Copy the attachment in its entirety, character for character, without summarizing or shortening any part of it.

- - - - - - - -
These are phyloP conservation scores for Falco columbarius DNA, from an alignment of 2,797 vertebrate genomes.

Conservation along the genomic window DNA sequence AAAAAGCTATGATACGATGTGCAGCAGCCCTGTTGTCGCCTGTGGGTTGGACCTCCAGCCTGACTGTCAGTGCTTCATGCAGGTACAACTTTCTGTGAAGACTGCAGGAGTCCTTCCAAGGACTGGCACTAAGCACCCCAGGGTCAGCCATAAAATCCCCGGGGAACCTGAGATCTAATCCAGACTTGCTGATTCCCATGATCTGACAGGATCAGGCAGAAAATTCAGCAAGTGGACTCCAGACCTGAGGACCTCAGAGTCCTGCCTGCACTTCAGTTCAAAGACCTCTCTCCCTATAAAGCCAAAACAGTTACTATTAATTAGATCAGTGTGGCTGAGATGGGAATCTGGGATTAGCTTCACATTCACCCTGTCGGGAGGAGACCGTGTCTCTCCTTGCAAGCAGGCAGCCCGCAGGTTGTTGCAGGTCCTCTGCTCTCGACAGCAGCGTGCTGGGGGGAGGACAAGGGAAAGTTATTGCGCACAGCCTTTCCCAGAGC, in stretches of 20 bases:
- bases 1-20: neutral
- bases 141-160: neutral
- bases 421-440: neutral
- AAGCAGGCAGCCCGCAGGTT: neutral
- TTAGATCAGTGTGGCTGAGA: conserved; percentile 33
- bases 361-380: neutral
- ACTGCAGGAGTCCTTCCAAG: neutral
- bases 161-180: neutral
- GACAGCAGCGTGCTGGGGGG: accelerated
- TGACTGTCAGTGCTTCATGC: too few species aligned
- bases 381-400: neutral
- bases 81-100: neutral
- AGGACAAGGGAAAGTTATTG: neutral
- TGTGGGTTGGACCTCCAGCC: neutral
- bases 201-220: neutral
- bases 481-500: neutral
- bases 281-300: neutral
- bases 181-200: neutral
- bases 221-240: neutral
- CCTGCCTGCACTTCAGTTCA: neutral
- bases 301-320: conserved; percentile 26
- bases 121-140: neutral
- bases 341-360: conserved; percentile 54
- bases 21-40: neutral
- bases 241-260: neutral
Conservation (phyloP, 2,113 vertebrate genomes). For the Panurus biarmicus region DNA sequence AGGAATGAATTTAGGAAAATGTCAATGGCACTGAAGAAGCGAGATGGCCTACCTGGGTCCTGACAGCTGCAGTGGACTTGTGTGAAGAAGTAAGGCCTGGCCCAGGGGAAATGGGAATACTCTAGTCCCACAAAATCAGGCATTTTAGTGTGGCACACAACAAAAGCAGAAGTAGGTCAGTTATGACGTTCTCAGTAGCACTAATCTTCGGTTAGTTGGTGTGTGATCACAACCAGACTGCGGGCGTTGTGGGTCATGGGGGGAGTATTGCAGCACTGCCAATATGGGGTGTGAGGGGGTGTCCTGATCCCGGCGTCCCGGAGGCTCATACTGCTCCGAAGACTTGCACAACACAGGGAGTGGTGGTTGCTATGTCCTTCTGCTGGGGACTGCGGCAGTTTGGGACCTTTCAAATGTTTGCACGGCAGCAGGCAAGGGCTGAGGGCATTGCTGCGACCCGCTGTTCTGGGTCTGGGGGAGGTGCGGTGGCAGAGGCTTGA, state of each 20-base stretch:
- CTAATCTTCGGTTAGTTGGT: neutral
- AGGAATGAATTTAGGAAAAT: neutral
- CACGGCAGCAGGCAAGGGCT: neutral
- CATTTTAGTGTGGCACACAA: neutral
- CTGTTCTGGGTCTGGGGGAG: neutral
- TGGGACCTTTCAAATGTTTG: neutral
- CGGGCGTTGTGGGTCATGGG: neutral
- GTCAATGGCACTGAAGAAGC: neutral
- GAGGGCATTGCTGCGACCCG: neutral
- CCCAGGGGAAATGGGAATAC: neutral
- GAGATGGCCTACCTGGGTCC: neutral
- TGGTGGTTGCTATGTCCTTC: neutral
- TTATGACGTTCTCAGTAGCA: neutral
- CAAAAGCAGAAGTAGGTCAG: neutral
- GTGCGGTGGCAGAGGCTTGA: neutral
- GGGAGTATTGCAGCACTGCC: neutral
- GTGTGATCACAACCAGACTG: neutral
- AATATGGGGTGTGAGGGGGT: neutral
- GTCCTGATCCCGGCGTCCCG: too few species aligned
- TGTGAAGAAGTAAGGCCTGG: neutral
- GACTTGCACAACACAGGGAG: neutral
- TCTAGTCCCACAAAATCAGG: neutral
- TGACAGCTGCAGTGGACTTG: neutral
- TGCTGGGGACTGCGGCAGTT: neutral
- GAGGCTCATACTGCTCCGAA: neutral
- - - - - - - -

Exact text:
These are phyloP conservation scores for Falco columbarius DNA, from an alignment of 2,797 vertebrate genomes.

Conservation along the genomic window DNA sequence AAAAAGCTATGATACGATGTGCAGCAGCCCTGTTGTCGCCTGTGGGTTGGACCTCCAGCCTGACTGTCAGTGCTTCATGCAGGTACAACTTTCTGTGAAGACTGCAGGAGTCCTTCCAAGGACTGGCACTAAGCACCCCAGGGTCAGCCATAAAATCCCCGGGGAACCTGAGATCTAATCCAGACTTGCTGATTCCCATGATCTGACAGGATCAGGCAGAAAATTCAGCAAGTGGACTCCAGACCTGAGGACCTCAGAGTCCTGCCTGCACTTCAGTTCAAAGACCTCTCTCCCTATAAAGCCAAAACAGTTACTATTAATTAGATCAGTGTGGCTGAGATGGGAATCTGGGATTAGCTTCACATTCACCCTGTCGGGAGGAGACCGTGTCTCTCCTTGCAAGCAGGCAGCCCGCAGGTTGTTGCAGGTCCTCTGCTCTCGACAGCAGCGTGCTGGGGGGAGGACAAGGGAAAGTTATTGCGCACAGCCTTTCCCAGAGC, in stretches of 20 bases:
- bases 1-20: neutral
- bases 141-160: neutral
- bases 421-440: neutral
- AAGCAGGCAGCCCGCAGGTT: neutral
- TTAGATCAGTGTGGCTGAGA: conserved; percentile 33
- bases 361-380: neutral
- ACTGCAGGAGTCCTTCCAAG: neutral
- bases 161-180: neutral
- GACAGCAGCGTGCTGGGGGG: accelerated
- TGACTGTCAGTGCTTCATGC: too few species aligned
- bases 381-400: neutral
- bases 81-100: neutral
- AGGACAAGGGAAAGTTATTG: neutral
- TGTGGGTTGGACCTCCAGCC: neutral
- bases 201-220: neutral
- bases 481-500: neutral
- bases 281-300: neutral
- bases 181-200: neutral
- bases 221-240: neutral
- CCTGCCTGCACTTCAGTTCA: neutral
- bases 301-320: conserved; percentile 26
- bases 121-140: neutral
- bases 341-360: conserved; percentile 54
- bases 21-40: neutral
- bases 241-260: neutral
Conservation (phyloP, 2,113 vertebrate genomes). For the Panurus biarmicus region DNA sequence AGGAATGAATTTAGGAAAATGTCAATGGCACTGAAGAAGCGAGATGGCCTACCTGGGTCCTGACAGCTGCAGTGGACTTGTGTGAAGAAGTAAGGCCTGGCCCAGGGGAAATGGGAATACTCTAGTCCCACAAAATCAGGCATTTTAGTGTGGCACACAACAAAAGCAGAAGTAGGTCAGTTATGACGTTCTCAGTAGCACTAATCTTCGGTTAGTTGGTGTGTGATCACAACCAGACTGCGGGCGTTGTGGGTCATGGGGGGAGTATTGCAGCACTGCCAATATGGGGTGTGAGGGGGTGTCCTGATCCCGGCGTCCCGGAGGCTCATACTGCTCCGAAGACTTGCACAACACAGGGAGTGGTGGTTGCTATGTCCTTCTGCTGGGGACTGCGGCAGTTTGGGACCTTTCAAATGTTTGCACGGCAGCAGGCAAGGGCTGAGGGCATTGCTGCGACCCGCTGTTCTGGGTCTGGGGGAGGTGCGGTGGCAGAGGCTTGA, state of each 20-base stretch:
- CTAATCTTCGGTTAGTTGGT: neutral
- AGGAATGAATTTAGGAAAAT: neutral
- CACGGCAGCAGGCAAGGGCT: neutral
- CATTTTAGTGTGGCACACAA: neutral
- CTGTTCTGGGTCTGGGGGAG: neutral
- TGGGACCTTTCAAATGTTTG: neutral
- CGGGCGTTGTGGGTCATGGG: neutral
- GTCAATGGCACTGAAGAAGC: neutral
- GAGGGCATTGCTGCGACCCG: neutral
- CCCAGGGGAAATGGGAATAC: neutral
- GAGATGGCCTACCTGGGTCC: neutral
- TGGTGGTTGCTATGTCCTTC: neutral
- TTATGACGTTCTCAGTAGCA: neutral
- CAAAAGCAGAAGTAGGTCAG: neutral
- GTGCGGTGGCAGAGGCTTGA: neutral
- GGGAGTATTGCAGCACTGCC: neutral
- GTGTGATCACAACCAGACTG: neutral
- AATATGGGGTGTGAGGGGGT: neutral
- GTCCTGATCCCGGCGTCCCG: too few species aligned
- TGTGAAGAAGTAAGGCCTGG: neutral
- GACTTGCACAACACAGGGAG: neutral
- TCTAGTCCCACAAAATCAGG: neutral
- TGACAGCTGCAGTGGACTTG: neutral
- TGCTGGGGACTGCGGCAGTT: neutral
- GAGGCTCATACTGCTCCGAA: neutral